ioSafe Gives Businesses Control of Their Data

With so many concerns about the security of information stored in the cloud, it could be beneficial for small businesses to look into alternative types of storage. But since so many business professionals use a variety of different devices to access work data, traditional storage methods may be far less convenient for everyday use.

Enter ioSafe, which has just introduced a new private cloud storage solution that aims to allow companies to access their data on a cloud-like network, while maintaining complete ownership and control over everything stored on the network.

The ioSafe N2 is said to be a disaster-proof network attached storage (NAS) that allows users to access their data from almost any internet connected device. The ioSafe offers a different pricing structure, starting at $599.99, and some different options that may be beneficial for certain types of businesses, depending on their needs.

Says ioSafe CEO, Robb Moore:

“Running some tasks for a small business on the public cloud can make total sense. For instance, outsourcing your Exchange Server to the cloud in the form of SAAS is well worth the $5 or $10 per month per user for any business under 50 users. Online storage is a different animal. For 20-30 GB in a small company, it can make sense. As the data scales to terabytes and beyond, costs and problems grow quickly.”

The new ioSafe N2 will be partially funded via a campaign on Indiegogo starting September 18, 2012.  The company plans to start shipping the new product in January. Founded in 2005, ioSafe is a small, 25 person company that also offers a number of other hardware devices for individuals and businesses.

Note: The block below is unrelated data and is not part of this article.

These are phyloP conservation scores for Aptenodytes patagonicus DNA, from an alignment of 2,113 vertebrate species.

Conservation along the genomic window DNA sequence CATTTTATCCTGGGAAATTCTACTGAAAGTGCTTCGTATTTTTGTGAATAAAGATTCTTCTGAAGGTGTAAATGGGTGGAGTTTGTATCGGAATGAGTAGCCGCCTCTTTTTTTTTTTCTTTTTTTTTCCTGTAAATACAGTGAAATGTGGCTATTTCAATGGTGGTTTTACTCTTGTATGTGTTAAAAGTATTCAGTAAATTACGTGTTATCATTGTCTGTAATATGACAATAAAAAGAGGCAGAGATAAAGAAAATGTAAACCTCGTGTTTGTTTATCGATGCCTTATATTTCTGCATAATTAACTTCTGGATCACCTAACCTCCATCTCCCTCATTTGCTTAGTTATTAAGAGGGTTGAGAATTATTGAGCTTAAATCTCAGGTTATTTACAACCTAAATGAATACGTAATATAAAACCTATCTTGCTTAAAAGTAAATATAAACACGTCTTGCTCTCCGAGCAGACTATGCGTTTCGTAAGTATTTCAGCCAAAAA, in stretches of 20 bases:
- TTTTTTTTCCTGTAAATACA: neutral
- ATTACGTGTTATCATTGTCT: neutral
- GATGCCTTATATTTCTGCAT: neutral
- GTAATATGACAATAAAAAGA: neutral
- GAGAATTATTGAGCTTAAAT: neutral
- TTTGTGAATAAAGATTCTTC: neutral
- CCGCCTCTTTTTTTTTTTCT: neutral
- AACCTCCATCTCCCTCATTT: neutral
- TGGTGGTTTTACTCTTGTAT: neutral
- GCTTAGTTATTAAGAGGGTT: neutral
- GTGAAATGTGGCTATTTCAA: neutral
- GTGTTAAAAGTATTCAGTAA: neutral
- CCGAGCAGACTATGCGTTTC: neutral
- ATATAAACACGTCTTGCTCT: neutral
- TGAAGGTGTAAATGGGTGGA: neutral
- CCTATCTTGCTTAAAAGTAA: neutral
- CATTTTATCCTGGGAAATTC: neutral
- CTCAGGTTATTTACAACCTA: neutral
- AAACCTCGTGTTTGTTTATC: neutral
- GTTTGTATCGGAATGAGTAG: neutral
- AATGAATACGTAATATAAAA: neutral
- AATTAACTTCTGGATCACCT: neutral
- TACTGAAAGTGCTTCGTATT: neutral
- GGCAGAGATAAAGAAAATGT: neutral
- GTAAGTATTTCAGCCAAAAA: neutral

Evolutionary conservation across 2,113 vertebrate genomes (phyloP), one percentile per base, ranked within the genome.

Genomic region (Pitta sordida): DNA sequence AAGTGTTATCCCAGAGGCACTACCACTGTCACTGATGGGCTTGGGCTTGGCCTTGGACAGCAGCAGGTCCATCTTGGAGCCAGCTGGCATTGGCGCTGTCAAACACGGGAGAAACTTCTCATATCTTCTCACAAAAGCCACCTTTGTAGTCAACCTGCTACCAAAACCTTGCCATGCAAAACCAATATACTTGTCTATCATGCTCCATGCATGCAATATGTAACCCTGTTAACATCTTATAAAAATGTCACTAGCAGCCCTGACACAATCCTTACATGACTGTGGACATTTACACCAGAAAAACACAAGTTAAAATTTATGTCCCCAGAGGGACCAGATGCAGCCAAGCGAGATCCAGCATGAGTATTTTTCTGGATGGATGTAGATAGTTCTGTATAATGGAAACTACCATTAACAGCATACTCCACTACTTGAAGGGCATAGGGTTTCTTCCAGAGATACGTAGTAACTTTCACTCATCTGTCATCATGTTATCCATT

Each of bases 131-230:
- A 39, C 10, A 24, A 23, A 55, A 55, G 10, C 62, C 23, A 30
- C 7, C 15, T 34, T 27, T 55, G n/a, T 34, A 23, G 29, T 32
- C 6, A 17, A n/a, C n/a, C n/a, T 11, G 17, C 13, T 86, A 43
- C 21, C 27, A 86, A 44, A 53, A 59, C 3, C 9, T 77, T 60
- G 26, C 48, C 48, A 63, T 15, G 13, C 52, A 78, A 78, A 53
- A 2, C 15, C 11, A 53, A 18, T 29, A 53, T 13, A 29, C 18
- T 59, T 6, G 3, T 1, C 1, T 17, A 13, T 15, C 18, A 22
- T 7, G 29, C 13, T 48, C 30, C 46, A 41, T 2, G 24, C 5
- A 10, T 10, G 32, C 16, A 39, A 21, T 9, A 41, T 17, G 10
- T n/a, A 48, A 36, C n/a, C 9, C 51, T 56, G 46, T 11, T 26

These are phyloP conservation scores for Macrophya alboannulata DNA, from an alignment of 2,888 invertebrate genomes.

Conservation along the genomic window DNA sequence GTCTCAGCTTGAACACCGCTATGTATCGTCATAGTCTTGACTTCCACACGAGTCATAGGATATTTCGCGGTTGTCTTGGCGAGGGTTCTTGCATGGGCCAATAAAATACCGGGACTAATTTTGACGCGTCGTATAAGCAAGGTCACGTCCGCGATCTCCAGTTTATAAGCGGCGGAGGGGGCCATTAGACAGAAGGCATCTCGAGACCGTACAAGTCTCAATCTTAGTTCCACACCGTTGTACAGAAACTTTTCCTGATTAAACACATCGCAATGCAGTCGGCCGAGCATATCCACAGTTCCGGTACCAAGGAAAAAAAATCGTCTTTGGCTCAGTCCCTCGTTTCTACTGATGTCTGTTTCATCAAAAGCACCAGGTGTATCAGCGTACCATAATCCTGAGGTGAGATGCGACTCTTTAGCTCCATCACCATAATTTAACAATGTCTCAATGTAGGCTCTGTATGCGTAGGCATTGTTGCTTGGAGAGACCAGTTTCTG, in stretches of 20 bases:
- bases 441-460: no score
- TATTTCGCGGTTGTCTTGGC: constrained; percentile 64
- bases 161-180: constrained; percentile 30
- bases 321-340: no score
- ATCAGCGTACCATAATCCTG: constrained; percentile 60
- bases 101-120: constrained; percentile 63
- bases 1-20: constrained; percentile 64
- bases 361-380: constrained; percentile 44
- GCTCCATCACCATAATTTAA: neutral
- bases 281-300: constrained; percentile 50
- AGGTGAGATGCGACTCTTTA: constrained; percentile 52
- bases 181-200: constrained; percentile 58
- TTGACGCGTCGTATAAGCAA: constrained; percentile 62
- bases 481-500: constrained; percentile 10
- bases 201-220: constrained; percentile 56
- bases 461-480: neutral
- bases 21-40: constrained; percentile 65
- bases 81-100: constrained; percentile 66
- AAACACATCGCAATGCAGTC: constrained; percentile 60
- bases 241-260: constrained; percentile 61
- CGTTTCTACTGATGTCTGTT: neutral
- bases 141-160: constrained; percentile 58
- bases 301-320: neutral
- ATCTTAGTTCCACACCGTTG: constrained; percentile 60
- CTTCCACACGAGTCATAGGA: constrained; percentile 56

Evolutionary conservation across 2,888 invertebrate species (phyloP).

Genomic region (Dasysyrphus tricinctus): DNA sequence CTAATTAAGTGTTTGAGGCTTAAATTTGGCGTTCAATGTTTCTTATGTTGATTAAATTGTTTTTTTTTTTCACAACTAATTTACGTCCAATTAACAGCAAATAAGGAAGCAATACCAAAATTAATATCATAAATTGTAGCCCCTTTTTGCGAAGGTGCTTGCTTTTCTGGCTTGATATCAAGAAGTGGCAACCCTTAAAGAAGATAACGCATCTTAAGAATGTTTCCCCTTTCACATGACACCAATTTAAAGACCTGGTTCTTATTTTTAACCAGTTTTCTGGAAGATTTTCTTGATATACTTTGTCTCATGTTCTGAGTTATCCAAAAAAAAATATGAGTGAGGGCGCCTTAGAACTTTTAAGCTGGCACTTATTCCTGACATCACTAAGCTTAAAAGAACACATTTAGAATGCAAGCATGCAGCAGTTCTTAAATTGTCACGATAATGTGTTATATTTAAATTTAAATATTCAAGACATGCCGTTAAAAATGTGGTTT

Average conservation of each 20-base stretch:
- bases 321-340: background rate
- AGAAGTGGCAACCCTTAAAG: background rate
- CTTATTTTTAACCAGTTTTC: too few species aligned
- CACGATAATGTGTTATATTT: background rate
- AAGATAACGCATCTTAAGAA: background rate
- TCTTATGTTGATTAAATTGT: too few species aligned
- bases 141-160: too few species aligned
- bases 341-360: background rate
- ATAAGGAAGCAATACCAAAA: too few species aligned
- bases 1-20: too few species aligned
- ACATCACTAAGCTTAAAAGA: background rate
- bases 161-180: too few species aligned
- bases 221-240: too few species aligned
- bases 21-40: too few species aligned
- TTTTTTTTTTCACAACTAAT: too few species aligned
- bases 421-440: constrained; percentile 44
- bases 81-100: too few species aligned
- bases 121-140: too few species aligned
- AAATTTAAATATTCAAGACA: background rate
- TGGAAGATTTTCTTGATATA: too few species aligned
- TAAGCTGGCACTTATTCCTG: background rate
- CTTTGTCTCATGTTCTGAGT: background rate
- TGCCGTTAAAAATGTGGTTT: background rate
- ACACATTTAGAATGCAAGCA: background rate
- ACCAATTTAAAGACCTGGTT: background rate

Overall, this type of product can allow business owners to take complete control over their data. Even for those who use the public cloud to store and share data with their employees, a backup system that protects from both physical damage and cyber attacks could mean more secure data for your company.

Moore says:

“How much time or energy do you think a billion dollar company will spend on getting your data back if you’re a $20 per month account?  They probably care more about the $20 per month and the threat of a bad review than about your actual data. Do they feel your pain when you lose your photo album or business – no. Keep at least one copy of your data local and don’t rely on anyone else but yourself to protect it.”

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Annie Pilon Annie Pilon is a Senior Staff Writer for Small Business Trends, covering entrepreneur profiles, interviews, feature stories, community news and in-depth, expert-based guides. When she’s not writing she can be found exploring all that her home state of Michigan has to offer.

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